Here’s the initial reveal: The Badlands are a union born out of an uneasy division of power between seven rival barons. In this dystopian future, guns are gone, and society is made up by those who control wealth and precious resources, and those who serve them, largely composed of a labor class is known as Cogs. The law of the land, as far as it exists, is enforced by highly trained soldiers called Clippers. The fiercest of these is, of course, Sunny.
The only force holding Sunny back is loyalty to his baron, an unctuous, vicious man named Quinn played Marton Csokas, who makes the odd choice of giving Quinn a languid, boozy Southern accent. Maybe he thought that made his antagonist more sinister, but viewing it is akin to asking someone to tolerate a mild stench while eating a reasonably tasty plate of food.
When one of Quinn’s cargo transports is ambushed, Sunny hunts down to the party responsible and discovers that a boy named M.K. (Aramis Knight), the only survivor, is the reason for the raid.
Apparently M.K. is of high value to Quinn’s rival, The Widow (played with minimal dramatic range by Emily Beecham), who believes M.K. possesses a power that can tip the scales in her favor. But M.K. and Sunny may be connected in a more profound way, which the Clipper must hide from his boss.
Throw in the fact that Quinn has no redeeming qualities to speak of, not to mention a son who hates him (Oliver Stark), a first wife who tolerates him only because he grants her status and power (Orla Brady) and a soon-to-be second wife whose loyalty is questionable (Sarah Bolger). Understandably, Sunny is ripe for a job change, and may take M.K. under his wing for good measure.
Badlands has plenty of world-building potential, which is hinted at during its first two episodes. But it’s still an odd choice to focus so heavily on style at the expense of substance as a table-setting device for a new series, even one that’s this action-heavy. Emotional depth appears to be an extinct quality in this new world; the near-lifelessness with which each actor delivers his or her line stultifies the plot’s progression.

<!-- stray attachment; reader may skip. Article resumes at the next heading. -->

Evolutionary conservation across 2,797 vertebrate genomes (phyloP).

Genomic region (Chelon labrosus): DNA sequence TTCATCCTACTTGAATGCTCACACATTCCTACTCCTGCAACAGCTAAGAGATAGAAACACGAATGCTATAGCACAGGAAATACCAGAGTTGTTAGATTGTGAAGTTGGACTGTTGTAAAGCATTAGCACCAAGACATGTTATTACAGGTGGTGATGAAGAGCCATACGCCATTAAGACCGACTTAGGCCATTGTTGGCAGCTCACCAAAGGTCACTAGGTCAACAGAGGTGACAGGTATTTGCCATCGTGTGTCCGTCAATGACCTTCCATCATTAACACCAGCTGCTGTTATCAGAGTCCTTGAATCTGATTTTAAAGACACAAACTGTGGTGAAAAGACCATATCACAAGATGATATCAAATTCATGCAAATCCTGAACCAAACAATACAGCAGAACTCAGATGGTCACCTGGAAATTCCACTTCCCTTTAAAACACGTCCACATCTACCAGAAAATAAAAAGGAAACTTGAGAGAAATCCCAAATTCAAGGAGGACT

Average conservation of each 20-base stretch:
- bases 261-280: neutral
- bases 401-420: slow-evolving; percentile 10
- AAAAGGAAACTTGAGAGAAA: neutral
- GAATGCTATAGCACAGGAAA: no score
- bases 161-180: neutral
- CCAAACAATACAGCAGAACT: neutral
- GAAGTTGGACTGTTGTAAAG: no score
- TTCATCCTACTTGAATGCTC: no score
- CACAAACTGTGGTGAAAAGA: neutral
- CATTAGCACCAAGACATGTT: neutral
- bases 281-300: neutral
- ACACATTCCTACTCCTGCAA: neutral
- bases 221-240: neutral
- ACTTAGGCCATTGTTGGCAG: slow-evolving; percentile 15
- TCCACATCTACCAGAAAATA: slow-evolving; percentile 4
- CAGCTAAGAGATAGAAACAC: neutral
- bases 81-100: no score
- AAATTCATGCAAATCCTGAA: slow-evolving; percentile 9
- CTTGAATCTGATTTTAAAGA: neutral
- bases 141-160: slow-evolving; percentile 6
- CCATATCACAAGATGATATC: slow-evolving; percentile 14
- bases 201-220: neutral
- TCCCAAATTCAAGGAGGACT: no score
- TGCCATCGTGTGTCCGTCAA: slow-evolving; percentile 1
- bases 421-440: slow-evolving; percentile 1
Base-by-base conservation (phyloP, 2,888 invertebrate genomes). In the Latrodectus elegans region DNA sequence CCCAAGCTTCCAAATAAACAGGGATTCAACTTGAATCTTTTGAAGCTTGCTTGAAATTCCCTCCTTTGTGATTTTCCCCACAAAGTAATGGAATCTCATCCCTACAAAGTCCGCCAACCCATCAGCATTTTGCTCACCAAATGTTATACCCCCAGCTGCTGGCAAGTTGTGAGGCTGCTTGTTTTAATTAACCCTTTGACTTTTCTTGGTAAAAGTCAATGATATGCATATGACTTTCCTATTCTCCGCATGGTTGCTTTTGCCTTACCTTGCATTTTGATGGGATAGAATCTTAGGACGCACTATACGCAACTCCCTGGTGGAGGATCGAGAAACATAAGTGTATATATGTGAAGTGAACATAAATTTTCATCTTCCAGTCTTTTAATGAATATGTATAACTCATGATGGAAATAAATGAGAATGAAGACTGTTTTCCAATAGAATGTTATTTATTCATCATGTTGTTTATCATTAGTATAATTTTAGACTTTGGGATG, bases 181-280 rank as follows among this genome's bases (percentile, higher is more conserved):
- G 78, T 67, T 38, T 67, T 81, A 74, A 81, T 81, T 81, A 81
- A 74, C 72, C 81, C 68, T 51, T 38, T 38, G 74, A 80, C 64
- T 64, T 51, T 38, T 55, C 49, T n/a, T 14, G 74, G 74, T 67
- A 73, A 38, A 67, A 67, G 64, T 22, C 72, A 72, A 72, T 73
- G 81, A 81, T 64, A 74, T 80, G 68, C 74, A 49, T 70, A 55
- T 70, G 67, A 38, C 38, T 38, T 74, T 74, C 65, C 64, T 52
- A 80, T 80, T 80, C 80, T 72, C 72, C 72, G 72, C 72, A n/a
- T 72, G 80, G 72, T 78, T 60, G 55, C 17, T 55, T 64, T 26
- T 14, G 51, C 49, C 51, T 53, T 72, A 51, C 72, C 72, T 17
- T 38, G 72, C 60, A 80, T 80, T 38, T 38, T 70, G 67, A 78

That said, the blend of style influences from feudal Japan, the antebellum American South and the Wild West – minus the guns -- is impressive. There are enough brocades and blades in the first two episodes to kick off a massive Pavlovian response throughout geekdom. Steampunks, in particular, may be the most willing to overlook the show’s initial flaws.
So could AMC, for that matter. With its prestige hits Mad Men and Breaking Bad gone from the schedule, Badlands fits in perfectly with the brand’s devotion to genre programming. Android drama Humans will be returning for a second season, and a series based on the cult comic book title Preacher is joining the schedule in 2016, along with zombies and more zombies. Thus it would be understandable if the channel gave Badlands more rope, perhaps with faith that Gough and Millar will inject more heart and humanity into the tale.
Badlands is plenty pretty enough to pass the time. But if we're to connect with the series on a deeper level, the producers must eventually let us see, and truly feel, these characters' bruises.